Interest percolates for library coffee shop

Ryan Yoannou, deputy returning officer and Kingsley Chak, undergraduate trustee, rush back to the AMS offices to count ballots from the winter election and referendum last Wednesday.
Ryan Yoannou, deputy returning officer and Kingsley Chak, undergraduate trustee, rush back to the AMS offices to count ballots from the winter election and referendum last Wednesday.

Students feeling imprisoned in the library this week may perk up—literally—after hearing the results of the plebiscite questions voted on in conjunction with last week’s winter referendum.

The two non-binding questions posed to students were about installing a coffee shop in Stauffer Library.

The first of the plebiscite questions asked whether students would support the current proposal for the installation of a gourmet coffee shop in the foyer of Stauffer Library. About 66.85 per cent of students voted in favour of the idea, while 30.46 per cent voted against the idea, with 2.96 per cent of ballots were spoiled.

The other plebiscite question, regarding whether students would support a gourmet coffee shop in Stauffer owned and operated by a University-contracted food provider, currently Sodexho, didn’t pass. Only 34.04 per cent voted in favour of the idea, while 63.21 percent voted against it with 2.76 per cent spoiled.

AMS President Ethan Rabidoux said the results speak for themselves.

“Students have indicated that they don’t want Sodexho to run [a coffee shop in the library],” he said.

Julie Hirst, AMS food and entertainment director, said the results were expected.

“There seems to be a general dislike for Sodexho [on campus],” she said. “The results will give us more pull with the Board of Trustees and administration.”

Hirst said the future of the project is in the hands of the AMS executive-in-waiting, Team MBT.

“Really it will become MBT’s project to work on,” she said, adding that she planned to discuss current options, such as a student-run coffee shop, with the team.

“They would have to decide whether [a student-run coffee shop] is even financially viable,” Hirst said. “Getting a student-run coffee shop would be a battle, especially since it is outside the student centre.”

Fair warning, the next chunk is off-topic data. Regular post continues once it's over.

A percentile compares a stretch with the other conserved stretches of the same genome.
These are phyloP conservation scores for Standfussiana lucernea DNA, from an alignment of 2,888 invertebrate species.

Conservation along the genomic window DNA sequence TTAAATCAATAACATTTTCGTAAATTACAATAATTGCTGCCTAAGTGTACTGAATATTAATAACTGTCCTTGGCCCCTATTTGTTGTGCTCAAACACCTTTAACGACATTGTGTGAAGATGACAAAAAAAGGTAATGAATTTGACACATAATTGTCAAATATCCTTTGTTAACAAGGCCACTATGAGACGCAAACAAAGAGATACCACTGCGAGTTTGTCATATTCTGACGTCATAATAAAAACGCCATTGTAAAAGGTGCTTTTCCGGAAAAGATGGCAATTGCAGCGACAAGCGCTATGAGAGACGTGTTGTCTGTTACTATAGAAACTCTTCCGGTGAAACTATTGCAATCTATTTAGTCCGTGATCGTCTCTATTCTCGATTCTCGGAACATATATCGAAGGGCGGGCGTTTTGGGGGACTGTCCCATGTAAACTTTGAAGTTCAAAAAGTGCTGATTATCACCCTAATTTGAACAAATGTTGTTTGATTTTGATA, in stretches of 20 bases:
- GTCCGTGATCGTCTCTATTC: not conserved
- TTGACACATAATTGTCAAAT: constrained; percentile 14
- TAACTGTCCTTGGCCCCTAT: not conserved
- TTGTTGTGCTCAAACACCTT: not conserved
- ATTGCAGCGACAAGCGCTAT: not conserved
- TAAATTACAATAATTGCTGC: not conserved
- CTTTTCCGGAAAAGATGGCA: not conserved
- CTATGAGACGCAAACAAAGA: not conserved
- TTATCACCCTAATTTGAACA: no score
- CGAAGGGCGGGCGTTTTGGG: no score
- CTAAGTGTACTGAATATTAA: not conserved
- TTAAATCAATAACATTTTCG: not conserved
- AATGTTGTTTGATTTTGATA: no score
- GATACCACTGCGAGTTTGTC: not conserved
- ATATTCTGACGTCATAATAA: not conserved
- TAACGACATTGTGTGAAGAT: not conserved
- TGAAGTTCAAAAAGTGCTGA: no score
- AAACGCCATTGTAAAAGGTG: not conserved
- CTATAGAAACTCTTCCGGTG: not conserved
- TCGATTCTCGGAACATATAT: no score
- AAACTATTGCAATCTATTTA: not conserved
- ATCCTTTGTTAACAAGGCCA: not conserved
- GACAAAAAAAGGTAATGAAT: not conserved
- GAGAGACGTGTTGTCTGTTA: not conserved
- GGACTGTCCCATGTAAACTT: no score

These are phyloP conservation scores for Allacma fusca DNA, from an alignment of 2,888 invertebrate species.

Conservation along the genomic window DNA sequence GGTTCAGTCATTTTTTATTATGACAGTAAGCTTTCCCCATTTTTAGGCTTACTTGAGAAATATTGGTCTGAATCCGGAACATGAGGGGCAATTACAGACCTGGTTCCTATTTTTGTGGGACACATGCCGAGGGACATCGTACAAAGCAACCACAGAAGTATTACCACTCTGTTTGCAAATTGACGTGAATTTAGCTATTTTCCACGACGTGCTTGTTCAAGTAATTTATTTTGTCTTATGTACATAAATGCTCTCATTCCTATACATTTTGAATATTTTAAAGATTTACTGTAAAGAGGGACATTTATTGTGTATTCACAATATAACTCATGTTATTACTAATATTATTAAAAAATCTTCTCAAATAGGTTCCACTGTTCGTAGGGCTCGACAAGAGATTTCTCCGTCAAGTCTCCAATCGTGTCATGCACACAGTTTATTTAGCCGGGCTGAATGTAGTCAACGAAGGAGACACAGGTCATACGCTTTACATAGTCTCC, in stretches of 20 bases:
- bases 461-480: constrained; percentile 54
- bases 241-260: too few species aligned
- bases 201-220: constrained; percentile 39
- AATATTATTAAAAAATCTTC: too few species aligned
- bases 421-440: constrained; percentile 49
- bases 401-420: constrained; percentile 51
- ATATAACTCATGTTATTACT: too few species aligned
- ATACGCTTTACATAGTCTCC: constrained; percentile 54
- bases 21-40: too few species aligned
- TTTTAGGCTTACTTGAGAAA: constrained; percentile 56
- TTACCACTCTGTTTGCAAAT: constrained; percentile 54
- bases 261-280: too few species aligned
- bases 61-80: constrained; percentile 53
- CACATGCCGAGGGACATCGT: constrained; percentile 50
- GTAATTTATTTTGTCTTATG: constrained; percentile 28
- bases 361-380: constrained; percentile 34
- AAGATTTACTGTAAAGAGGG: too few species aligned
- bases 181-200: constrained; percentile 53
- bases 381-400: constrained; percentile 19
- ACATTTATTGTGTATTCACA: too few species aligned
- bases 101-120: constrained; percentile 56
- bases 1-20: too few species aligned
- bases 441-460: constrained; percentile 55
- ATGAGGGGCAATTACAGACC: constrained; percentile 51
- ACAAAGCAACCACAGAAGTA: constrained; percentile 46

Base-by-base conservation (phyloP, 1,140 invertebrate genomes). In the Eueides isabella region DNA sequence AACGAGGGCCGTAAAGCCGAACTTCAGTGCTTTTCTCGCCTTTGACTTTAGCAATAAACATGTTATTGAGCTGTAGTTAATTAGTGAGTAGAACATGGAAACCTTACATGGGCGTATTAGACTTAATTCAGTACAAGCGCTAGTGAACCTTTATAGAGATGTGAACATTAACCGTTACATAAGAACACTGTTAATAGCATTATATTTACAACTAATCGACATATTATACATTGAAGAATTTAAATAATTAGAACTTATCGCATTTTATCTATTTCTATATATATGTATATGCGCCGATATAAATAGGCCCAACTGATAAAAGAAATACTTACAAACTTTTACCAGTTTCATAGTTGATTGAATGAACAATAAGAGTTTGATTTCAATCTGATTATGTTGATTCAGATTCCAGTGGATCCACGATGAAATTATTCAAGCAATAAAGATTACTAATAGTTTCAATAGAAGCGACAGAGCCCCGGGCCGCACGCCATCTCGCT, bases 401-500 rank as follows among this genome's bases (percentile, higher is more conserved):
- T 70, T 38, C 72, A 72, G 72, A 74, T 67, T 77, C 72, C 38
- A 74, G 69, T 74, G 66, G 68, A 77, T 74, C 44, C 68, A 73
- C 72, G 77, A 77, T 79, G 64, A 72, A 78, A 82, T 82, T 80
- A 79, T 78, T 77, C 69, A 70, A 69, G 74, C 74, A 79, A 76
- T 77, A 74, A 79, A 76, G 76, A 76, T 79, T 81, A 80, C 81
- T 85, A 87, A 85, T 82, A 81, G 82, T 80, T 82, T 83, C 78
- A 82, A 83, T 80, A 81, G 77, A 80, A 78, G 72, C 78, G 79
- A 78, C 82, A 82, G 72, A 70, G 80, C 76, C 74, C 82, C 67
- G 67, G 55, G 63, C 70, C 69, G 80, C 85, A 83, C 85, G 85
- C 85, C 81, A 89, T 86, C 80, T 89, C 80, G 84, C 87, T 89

Rabidoux said the idea for the gourmet coffee shop is still in its early stages.

“It is something that has been considered for many years,” he said. “It is still in the works, but it is not going to happen tomorrow.”

Rabidoux added he was happy about the outcome of the AMS winter referendum, in which all 31 binding questions passed.

“None of the fees failed,” he said. “So, I guess that is good news. I think it went very well.”

Overall voter turnout was 30.95 per cent, with 4,392 students of a possible 13,594 students voting.

Referendum questions were posed by a variety of groups and organizations on campus, from the Queen’s Red Cross Club to the Sexual Assault Crisis Centre.

Two familiar groups appeared on the ballot this time around. Both the questions posed by the Union Gallery and the SAE Mini Baja Design Team passed, although both had failed in the fall referendum with different questions.

Andrew Weaver, Sci ’06 and project manager for the SAE Mini Baja Design Team, said he was happy about the continuation of the $0.25 student opt-out fee.

“It is amazing,” he said. “We tried to run for an increase last semester, but we were voted down.”

Weaver said the AMS allowed the team to run again for a continuation of the fee, which passed.

The fee passed with 59.29 per cent in favour and 38.05 per cent against, with 2.66 per cent of the ballots spoiled.

“One of the major contributions to the team is the student opt-out fee,” he said. “I am very happy that it passed.”

Weaver said he felt the fee was passed this time because of greater team involvement.

“This time around we did go out and campaign. We do have a small team, so it is hard to get the word out,” he said. “We really need to educate students about what we do.”

The SAE Mini Baja Design Team is a student-run design team that builds a small off-road vehicle from scratch each year and competes in three competitions, Weaver said.

He added that their next competition will be on April 10 at Auburn University in Alabama.

The Union Gallery, a student-run gallery that opened in 1994 and is located in the first floor of Stauffer Library, asked for a continuation of their $1.50 student fee.

The fee passed with 62.84 per cent in favour and 34.56 per cent against, with 2.6 per cent spoiled.

In the previous referendum, the fee increase for Union Gallery failed by less than one per cent.

The Union Gallery could not be reached for comment.

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